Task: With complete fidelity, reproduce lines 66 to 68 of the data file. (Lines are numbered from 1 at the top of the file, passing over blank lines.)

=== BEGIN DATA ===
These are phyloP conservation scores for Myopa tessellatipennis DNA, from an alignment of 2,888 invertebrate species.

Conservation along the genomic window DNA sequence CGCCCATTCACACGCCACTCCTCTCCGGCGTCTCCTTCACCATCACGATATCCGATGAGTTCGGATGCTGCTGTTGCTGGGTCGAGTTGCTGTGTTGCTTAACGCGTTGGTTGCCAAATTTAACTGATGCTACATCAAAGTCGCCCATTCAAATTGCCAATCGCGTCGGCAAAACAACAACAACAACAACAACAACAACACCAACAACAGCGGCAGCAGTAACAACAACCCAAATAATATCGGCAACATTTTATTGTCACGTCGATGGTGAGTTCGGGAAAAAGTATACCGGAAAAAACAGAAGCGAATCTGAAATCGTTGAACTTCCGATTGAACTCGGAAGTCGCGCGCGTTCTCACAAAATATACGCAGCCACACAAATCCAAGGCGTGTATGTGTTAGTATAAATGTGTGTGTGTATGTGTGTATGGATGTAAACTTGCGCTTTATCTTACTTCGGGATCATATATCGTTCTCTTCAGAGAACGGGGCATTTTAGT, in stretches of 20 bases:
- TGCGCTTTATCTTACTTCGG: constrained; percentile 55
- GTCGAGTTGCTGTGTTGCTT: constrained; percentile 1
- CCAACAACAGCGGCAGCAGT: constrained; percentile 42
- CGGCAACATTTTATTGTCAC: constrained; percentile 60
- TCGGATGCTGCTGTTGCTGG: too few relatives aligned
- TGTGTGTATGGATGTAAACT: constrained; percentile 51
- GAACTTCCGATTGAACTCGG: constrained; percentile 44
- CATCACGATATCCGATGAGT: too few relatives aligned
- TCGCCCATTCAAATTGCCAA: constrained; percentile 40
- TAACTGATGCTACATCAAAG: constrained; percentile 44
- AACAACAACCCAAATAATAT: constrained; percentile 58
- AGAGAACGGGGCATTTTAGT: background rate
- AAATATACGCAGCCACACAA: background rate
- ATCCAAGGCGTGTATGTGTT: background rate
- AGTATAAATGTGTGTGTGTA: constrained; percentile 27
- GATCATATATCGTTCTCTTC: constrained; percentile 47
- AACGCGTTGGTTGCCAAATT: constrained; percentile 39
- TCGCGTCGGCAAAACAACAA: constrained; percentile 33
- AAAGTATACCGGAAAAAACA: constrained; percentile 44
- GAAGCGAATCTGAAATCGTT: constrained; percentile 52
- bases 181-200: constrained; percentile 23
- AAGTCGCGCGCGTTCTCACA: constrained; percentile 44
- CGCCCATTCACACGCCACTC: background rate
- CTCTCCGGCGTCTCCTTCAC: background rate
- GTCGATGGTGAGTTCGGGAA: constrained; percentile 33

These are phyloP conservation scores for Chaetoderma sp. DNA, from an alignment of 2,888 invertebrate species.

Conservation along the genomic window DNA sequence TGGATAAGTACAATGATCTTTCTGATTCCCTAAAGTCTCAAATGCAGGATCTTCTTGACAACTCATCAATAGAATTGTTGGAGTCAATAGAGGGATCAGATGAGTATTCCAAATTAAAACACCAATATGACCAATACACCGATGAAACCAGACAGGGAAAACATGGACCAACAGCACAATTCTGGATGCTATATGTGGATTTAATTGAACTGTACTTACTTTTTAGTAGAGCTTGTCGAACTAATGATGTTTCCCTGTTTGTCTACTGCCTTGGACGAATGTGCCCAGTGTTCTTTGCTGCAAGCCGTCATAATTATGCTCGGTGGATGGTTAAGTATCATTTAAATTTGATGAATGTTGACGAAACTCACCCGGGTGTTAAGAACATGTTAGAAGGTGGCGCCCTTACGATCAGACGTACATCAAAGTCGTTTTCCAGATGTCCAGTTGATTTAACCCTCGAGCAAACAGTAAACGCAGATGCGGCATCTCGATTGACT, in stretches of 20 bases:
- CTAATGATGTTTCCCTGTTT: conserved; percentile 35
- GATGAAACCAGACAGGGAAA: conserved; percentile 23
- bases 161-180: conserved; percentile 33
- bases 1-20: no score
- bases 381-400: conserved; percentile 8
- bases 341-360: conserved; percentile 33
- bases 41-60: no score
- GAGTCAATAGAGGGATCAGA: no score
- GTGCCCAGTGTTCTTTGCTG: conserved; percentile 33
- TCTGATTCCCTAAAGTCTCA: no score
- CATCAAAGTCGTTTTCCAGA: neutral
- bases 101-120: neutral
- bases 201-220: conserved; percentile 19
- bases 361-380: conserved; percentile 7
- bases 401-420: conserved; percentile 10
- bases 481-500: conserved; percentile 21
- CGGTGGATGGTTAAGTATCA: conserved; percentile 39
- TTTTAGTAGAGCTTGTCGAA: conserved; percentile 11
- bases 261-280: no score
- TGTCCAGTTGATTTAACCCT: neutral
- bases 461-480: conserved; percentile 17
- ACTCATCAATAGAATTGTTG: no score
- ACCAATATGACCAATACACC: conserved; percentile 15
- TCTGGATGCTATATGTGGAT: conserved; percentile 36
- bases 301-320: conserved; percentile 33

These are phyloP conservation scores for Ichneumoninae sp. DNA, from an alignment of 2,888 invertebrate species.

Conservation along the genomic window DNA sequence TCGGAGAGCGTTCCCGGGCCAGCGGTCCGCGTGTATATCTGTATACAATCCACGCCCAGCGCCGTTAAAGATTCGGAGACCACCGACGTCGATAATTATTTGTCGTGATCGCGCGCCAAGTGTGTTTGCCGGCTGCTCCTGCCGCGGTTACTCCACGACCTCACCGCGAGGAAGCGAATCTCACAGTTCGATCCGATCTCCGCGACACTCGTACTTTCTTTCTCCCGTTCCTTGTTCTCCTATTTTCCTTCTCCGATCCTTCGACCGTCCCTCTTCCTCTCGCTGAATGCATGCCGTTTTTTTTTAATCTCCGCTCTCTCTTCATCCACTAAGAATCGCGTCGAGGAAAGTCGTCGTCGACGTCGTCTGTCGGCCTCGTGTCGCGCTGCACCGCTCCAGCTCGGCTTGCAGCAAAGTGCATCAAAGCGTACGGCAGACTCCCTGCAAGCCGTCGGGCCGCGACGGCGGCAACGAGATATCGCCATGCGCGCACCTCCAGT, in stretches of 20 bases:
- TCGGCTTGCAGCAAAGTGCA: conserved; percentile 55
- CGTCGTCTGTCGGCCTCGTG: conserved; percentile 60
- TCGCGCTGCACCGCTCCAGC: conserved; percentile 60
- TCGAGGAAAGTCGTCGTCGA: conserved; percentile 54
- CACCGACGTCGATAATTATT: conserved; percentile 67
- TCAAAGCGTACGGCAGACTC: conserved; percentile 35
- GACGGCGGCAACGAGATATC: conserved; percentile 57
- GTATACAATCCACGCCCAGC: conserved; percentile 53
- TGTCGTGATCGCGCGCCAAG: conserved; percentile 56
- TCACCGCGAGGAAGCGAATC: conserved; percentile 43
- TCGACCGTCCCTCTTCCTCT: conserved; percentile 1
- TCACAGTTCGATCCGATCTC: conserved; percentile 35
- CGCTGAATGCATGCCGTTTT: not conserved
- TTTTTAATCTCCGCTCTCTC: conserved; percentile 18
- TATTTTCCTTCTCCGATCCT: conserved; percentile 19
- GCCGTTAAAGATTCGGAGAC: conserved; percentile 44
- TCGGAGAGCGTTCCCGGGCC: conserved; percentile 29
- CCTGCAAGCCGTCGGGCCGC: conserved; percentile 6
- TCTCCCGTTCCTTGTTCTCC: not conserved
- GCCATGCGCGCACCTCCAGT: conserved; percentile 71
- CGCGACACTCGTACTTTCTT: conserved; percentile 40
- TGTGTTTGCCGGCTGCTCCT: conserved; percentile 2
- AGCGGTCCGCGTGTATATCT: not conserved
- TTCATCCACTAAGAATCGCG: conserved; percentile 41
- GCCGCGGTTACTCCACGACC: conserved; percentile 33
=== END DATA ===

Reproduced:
- TCACCGCGAGGAAGCGAATC: conserved; percentile 43
- TCGACCGTCCCTCTTCCTCT: conserved; percentile 1
- TCACAGTTCGATCCGATCTC: conserved; percentile 35